Accounting histories of women:
Stephen P. Walker
Cardiff Business School, Cardiff University, Cardiff, UK
Purpose – This paper aims to make an assessment of the contribution made by accounting histories
of women produced since 1992 and the current state of knowledge production in this subject area.
Design/methodology/approach – The study is based on a review of published sources on
accounting history and women’s, gender and feminist history.
Findings – Whereas feminist historians and historians of gender boast substantial advances in
research and transformative impacts on the wider discipline of history, similar momentum is less
evident in accounting history. It is argued that over the past 15 years scholarship has remained
substantially in the “recovery” phase, has not “defamiliarized” the sub-ﬁeld and is yet to engage with
developments in feminist and gender historiography which offer regenerative potential.
Research limitations/implications – The paper argues that sex and gender differentiation persist
in both the past and the present and their study should feature large on the accounting history
Originality/value – Core themes in feminist and gender history are explored with a view to
identifying research questions for accounting historians. These themes include the oppression and
subordination of women, the public-private divide, restoring women to history, devising new
periodisations, investigating socio-cultural relations, and the construction of identities.
Keywords Accountancy, History, Women, Gender, Feminism, Sexual discrimination
Paper type General review
It has been claimed that since its emergence during the 1970s “women’s history has
probably done more than any other recent radical innovation to modify the shape of the
discipline [of history], enlarging its subject-matter and inﬂuencing its modes of
explanation” (Tosh, 2000, p. 127). Feminist and gender historians frequently ponder the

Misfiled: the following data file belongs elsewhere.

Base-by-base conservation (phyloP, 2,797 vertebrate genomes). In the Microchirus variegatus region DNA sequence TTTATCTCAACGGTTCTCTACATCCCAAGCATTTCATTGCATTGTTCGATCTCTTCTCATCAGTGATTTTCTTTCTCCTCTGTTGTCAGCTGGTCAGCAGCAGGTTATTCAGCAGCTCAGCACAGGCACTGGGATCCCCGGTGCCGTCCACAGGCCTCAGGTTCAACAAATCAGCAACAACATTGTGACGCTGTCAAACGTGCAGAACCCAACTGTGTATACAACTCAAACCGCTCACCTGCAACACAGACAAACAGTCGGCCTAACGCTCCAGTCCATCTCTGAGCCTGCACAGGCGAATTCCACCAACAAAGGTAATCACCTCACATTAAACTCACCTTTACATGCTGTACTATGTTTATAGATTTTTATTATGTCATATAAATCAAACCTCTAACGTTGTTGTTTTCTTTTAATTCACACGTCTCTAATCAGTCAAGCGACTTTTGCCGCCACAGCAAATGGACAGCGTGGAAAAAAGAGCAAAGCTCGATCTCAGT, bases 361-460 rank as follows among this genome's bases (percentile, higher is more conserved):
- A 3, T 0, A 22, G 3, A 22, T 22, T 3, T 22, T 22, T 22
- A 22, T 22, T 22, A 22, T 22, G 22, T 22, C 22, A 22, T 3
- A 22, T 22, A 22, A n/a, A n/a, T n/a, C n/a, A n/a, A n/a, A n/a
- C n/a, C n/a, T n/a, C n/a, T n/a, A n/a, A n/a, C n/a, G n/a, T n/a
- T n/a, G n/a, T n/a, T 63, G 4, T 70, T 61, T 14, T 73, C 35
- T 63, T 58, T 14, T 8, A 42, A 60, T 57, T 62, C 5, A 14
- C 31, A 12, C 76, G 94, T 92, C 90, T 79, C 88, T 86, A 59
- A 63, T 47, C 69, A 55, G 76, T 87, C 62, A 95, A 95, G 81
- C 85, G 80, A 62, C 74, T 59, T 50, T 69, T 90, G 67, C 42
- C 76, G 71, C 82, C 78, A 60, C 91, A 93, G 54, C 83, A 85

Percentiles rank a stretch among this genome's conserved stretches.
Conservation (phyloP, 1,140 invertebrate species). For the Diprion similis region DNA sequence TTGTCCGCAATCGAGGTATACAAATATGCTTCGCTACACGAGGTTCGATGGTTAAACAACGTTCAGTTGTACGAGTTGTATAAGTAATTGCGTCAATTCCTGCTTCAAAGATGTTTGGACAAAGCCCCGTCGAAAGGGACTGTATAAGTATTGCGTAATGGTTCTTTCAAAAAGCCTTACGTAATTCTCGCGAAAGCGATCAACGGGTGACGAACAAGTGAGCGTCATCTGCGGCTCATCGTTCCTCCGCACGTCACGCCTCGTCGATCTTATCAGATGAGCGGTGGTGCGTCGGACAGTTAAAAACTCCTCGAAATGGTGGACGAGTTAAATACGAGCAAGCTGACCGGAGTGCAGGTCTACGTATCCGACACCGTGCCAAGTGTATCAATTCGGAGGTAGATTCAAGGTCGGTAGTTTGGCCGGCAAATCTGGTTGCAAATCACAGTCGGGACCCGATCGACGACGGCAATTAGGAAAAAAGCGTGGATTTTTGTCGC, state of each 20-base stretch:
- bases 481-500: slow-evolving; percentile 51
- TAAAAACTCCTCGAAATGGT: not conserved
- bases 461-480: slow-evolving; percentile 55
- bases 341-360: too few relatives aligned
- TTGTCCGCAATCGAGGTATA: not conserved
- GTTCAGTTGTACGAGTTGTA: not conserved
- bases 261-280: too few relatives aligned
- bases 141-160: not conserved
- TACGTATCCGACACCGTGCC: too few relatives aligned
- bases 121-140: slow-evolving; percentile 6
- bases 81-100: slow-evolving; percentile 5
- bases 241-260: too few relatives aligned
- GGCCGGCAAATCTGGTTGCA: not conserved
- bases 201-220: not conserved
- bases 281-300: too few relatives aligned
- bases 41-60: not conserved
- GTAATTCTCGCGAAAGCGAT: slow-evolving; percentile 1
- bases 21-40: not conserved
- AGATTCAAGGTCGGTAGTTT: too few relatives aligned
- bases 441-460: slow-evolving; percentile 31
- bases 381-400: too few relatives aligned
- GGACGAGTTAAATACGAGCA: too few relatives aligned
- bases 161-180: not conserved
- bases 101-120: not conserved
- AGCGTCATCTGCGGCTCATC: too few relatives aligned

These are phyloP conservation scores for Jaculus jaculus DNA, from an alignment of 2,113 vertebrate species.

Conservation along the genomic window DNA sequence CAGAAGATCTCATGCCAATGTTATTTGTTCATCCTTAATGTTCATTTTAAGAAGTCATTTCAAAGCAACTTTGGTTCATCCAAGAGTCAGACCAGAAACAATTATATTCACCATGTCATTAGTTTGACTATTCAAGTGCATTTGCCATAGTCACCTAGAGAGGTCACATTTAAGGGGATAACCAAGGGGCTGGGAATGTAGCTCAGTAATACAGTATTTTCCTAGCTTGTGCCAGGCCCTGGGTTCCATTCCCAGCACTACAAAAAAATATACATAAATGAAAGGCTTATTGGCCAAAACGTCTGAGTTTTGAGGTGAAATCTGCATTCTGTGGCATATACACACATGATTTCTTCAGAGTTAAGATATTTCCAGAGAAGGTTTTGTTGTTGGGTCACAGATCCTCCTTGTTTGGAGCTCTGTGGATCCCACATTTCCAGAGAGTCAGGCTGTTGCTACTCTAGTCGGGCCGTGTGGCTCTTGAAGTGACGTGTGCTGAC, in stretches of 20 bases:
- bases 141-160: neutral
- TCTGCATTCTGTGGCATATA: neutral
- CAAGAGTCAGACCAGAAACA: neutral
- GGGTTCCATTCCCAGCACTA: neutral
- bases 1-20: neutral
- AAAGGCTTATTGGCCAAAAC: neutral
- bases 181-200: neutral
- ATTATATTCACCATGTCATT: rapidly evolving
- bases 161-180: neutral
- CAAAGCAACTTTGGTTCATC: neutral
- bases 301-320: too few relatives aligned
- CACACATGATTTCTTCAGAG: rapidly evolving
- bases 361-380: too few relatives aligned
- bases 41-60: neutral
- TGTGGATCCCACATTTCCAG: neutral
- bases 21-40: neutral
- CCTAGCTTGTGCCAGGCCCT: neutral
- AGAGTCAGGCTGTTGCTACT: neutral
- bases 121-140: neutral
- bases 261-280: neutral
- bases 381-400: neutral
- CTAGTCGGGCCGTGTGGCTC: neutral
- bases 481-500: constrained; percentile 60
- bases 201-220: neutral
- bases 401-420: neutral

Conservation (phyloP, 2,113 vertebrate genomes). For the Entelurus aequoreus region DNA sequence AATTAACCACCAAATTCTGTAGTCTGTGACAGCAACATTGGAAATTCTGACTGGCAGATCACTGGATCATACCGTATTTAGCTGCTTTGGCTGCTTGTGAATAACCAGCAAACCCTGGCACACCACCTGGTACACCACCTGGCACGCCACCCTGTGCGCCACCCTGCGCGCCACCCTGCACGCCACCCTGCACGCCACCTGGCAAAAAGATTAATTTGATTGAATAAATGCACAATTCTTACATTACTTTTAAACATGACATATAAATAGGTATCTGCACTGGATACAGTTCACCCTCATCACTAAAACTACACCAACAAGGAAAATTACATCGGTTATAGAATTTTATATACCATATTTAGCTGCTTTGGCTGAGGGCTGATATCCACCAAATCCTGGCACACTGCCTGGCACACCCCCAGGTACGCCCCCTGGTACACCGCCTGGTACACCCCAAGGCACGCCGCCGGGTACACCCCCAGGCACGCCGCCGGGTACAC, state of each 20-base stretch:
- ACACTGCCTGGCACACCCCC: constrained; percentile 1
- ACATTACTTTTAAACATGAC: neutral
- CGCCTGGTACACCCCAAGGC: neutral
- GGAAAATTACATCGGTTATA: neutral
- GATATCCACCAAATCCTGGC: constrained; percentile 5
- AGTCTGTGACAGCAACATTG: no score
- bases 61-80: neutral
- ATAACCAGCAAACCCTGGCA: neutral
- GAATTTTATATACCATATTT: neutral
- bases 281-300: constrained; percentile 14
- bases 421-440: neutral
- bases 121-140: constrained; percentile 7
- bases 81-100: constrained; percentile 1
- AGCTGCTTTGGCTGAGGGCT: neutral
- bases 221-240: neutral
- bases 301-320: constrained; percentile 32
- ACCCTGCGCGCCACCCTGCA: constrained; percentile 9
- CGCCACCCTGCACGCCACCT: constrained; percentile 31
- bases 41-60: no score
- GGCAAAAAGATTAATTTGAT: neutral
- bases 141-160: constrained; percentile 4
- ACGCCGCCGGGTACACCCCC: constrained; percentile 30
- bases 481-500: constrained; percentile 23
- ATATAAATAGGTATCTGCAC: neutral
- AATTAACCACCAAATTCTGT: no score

substantial, if imperfect, advance of the past 30 years as reﬂected in “an enormous
corpus of writing, an imposing institutional presence, a substantial list of journals, and
a foothold in popular consciousness” (Scott, 2004). They chart progress from the initial
“discovery” of women in history to their “recovery” and “post-recovery” in the wider
discipline. Can the same transformation be claimed for feminist and gender studies in
accounting history? How far did the initial promise of a herstory of accounting succeed
in “rescuing” histories of women or recast the pursuit of accounting history research as
a whole? A review of the literature produced in the sub-ﬁeld since the early 1990s
suggests negative responses to such questions. However, feminist and gender
historiography inspire ways of reinvigorating the pursuit of accounting histories of
women. These ways are explored in later sections of this paper.
The current issue and full text archive of this journal is available at
The author greatly appreciated the comments and suggestions received from the two
anonymous referees and the Guest Editors of this Special Issue.
Received February 2007
Revised September 2007,
Accepted December 2007
Accounting, Auditing &
Vol. 21 No. 4, 2008
q Emerald Group Publishing Limited